Postcondition checks are best implemented via assertions, whether or not they are specified in public methods. For example:

/** * Returns a BigInteger whose value is (this-1 mod m). * * @param m the modulus. * @return this-1 mod m. * @throws ArithmeticException m <= 0, or this BigInteger * has no multiplicative inverse mod m (that is, this BigInteger * is not relatively prime to m). */ public BigInteger modInverse(BigInteger m) { if (m.signum <= 0) throw new ArithmeticException("Modulus not positive: " + m); if (!this.gcd(m).equals(ONE)) throw new ArithmeticException(this + " not invertible mod " + m); ... // Do the computation assert this.multiply(result).mod(m).equals(ONE); return result; } |

In practice, one would not check the second precondition` (this.gcd(m).equals(ONE)) `prior to performing the computation, because it is wasteful. This
precondition is checked as a side effect of performing the modular multiplicative
inverse computation by standard algorithms.

Occasionally, it is necessary to save some data prior to performing a computation in order to check a postcondition after it is complete. This can be done with two assert statements and the help of a simple inner class designed to save the state of one or more variables so they can be checked (or rechecked) after the computation. For example, suppose you have a piece of code that looks like this:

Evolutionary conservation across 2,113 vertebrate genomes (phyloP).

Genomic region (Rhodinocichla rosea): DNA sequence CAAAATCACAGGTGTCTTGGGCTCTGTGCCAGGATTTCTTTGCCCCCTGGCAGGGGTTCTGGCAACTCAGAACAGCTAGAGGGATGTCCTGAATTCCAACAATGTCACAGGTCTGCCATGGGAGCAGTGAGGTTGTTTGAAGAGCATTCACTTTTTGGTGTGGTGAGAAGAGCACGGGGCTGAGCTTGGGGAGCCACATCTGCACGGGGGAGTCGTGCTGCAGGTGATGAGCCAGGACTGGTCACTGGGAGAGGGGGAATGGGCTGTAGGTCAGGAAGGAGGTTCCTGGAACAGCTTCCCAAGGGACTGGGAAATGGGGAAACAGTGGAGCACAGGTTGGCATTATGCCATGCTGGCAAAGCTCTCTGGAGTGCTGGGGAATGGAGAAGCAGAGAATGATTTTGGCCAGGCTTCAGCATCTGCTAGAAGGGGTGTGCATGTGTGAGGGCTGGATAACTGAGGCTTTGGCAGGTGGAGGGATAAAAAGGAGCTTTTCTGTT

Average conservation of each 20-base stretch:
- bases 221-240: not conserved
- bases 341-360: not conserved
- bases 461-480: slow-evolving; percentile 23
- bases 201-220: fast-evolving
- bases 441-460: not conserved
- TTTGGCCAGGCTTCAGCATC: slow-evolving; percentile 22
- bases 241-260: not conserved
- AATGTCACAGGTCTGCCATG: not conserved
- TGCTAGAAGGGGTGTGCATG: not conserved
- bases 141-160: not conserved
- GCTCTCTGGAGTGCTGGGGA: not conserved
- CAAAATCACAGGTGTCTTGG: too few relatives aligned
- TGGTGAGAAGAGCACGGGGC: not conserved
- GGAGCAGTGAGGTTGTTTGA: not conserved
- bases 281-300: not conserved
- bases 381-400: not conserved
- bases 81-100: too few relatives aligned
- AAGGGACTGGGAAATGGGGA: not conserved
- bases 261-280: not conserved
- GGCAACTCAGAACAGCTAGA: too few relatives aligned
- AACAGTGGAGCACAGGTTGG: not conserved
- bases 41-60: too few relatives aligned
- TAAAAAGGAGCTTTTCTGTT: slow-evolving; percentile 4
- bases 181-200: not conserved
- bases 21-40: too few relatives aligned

void foo(int[] array) { // Manipulate array ... // At this point, array will contain exactly the ints that it did // prior to manipulation, in the same order. } |

Here is how you could modify the above method to turn the textual assertion into a functional one:

void foo(final int[] array) { class DataCopy { private int[] arrayCopy; DataCopy() { arrayCopy = (int[])(array.clone()); } boolean isConsistent() { return Arrays.equals(array, arrayCopy); } } DataCopy copy = null; // Always succeeds; has side effect of saving a copy of array assert (copy = new DataCopy()) != null; ... // Manipulate array assert copy.isConsistent(); } |

Note that this idiom easily generalizes to save more than one data field, and to test arbitrarily complex assertions concerning pre-computation and post-computation values.

The first assert statement (which is executed solely for its side-effect) could be replaced by the more expressive:

copy = new DataCopy(); |

but this would copy the array whether or not asserts were enabled, violating the dictum that asserts should have no cost when disabled.

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